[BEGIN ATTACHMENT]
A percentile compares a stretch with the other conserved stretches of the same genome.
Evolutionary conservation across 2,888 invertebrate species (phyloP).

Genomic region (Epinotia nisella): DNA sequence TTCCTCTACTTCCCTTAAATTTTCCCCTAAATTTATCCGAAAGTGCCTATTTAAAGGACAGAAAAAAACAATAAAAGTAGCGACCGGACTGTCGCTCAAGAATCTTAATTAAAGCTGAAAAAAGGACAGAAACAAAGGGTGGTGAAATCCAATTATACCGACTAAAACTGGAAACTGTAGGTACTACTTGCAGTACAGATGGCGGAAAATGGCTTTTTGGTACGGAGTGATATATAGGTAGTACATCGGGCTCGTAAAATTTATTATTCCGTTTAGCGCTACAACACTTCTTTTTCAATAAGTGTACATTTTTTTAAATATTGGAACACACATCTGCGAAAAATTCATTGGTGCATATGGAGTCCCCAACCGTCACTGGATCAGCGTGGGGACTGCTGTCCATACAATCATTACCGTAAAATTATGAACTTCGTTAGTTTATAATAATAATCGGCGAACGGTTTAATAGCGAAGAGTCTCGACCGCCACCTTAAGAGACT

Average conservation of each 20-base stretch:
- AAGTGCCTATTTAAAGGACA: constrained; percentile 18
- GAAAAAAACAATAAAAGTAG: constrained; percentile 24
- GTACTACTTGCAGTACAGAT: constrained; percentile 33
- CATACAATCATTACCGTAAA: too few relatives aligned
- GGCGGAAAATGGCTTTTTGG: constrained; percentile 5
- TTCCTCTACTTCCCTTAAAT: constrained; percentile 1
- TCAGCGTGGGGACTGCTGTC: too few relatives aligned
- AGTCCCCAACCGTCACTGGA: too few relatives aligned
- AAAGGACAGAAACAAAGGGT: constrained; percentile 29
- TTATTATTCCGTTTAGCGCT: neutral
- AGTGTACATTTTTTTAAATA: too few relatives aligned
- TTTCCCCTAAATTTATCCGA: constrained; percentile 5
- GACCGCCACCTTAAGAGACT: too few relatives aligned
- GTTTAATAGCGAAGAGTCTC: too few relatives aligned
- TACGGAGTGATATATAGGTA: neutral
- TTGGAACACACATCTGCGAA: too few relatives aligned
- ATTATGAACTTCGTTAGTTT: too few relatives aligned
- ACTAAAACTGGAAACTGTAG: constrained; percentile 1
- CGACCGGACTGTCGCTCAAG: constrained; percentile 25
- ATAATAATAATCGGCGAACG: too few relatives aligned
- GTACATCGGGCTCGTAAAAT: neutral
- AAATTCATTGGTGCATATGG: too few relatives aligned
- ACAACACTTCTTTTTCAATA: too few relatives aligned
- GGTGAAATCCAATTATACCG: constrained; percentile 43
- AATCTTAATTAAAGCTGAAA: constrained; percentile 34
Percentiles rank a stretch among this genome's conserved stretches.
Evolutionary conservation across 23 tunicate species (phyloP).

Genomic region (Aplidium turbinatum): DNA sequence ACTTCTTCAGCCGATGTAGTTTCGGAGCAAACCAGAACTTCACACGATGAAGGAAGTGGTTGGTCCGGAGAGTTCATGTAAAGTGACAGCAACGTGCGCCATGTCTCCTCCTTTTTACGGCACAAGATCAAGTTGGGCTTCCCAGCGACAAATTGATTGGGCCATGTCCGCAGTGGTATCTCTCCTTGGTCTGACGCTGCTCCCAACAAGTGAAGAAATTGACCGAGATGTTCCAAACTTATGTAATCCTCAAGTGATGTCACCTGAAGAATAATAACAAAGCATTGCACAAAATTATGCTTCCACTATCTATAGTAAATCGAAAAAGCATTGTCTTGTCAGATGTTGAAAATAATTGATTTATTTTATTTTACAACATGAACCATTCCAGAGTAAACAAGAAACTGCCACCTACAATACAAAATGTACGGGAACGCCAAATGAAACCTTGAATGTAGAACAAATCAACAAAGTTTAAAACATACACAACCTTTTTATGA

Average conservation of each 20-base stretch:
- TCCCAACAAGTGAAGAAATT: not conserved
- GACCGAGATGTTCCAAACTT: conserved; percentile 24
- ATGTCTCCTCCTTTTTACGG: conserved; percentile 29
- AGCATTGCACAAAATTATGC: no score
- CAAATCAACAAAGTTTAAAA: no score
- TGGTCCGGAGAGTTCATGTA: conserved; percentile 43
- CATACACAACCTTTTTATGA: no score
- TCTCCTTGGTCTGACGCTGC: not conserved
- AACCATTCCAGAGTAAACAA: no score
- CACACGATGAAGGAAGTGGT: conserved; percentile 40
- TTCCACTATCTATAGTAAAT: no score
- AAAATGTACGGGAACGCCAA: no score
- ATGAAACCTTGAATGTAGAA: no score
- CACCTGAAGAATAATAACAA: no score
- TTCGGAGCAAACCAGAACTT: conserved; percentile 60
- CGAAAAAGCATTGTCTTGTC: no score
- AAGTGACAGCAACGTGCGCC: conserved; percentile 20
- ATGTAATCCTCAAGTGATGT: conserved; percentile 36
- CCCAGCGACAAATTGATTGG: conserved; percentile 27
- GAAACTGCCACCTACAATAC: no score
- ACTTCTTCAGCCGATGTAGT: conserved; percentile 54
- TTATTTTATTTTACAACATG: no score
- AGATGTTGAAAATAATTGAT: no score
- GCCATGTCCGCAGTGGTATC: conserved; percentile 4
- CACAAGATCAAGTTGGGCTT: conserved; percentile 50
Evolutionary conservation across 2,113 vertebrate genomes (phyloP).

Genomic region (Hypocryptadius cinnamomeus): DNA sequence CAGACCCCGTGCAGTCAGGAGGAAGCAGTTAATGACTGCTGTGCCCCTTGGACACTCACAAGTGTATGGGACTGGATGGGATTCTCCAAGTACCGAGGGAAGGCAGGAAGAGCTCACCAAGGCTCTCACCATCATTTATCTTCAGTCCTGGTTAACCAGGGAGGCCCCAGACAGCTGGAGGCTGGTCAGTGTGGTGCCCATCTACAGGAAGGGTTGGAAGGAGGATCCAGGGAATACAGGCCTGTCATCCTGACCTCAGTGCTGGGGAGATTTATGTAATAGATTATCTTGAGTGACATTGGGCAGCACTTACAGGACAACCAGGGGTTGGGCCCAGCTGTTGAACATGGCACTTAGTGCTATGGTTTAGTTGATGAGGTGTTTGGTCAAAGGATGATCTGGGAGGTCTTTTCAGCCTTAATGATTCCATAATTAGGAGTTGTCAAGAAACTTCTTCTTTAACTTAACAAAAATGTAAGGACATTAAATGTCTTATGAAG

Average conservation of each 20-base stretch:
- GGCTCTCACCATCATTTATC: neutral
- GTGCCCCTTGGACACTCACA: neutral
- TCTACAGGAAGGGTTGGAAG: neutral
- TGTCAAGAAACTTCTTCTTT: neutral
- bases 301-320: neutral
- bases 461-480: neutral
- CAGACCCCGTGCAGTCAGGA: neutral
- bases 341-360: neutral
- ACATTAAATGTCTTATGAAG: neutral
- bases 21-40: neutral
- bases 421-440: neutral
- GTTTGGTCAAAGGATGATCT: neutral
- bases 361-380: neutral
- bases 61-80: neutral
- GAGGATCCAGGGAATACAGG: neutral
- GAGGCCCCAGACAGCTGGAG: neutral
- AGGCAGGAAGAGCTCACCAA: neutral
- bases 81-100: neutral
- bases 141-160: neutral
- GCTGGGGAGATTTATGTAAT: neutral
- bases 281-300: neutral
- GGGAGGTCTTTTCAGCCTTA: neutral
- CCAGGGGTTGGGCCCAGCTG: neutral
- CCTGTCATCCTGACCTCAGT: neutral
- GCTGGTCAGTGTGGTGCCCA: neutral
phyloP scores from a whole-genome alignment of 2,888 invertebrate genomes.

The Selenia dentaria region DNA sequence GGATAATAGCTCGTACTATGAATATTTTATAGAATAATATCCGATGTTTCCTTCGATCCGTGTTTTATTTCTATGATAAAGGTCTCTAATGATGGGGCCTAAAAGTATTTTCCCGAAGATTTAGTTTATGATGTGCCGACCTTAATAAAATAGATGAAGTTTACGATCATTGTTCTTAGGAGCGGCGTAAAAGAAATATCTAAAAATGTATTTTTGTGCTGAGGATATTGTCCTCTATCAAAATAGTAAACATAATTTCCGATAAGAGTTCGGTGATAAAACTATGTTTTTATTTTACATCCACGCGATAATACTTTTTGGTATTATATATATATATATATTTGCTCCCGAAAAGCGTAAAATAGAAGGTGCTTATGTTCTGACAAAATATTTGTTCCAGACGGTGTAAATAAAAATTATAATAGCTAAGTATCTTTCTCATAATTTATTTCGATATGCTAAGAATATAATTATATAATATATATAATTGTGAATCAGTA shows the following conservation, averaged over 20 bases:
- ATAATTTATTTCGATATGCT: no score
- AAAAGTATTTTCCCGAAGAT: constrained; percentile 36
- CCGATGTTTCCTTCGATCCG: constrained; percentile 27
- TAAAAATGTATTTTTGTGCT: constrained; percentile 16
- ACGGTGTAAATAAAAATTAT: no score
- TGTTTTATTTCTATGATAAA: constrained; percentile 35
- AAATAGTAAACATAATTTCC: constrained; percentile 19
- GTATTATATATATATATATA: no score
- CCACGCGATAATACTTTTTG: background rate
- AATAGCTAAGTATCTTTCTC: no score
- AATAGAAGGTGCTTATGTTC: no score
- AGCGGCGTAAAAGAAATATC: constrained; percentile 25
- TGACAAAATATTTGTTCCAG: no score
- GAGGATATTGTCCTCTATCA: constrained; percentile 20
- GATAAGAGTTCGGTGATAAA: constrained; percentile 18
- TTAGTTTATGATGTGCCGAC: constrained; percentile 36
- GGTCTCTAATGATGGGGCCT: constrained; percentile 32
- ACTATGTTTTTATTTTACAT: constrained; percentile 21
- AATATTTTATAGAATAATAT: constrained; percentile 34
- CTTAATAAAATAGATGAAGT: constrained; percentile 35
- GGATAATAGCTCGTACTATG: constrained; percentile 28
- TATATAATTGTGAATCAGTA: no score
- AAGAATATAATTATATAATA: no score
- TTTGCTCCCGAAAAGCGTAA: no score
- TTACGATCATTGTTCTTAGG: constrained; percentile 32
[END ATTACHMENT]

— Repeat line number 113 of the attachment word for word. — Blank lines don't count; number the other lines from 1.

- TTACGATCATTGTTCTTAGG: constrained; percentile 32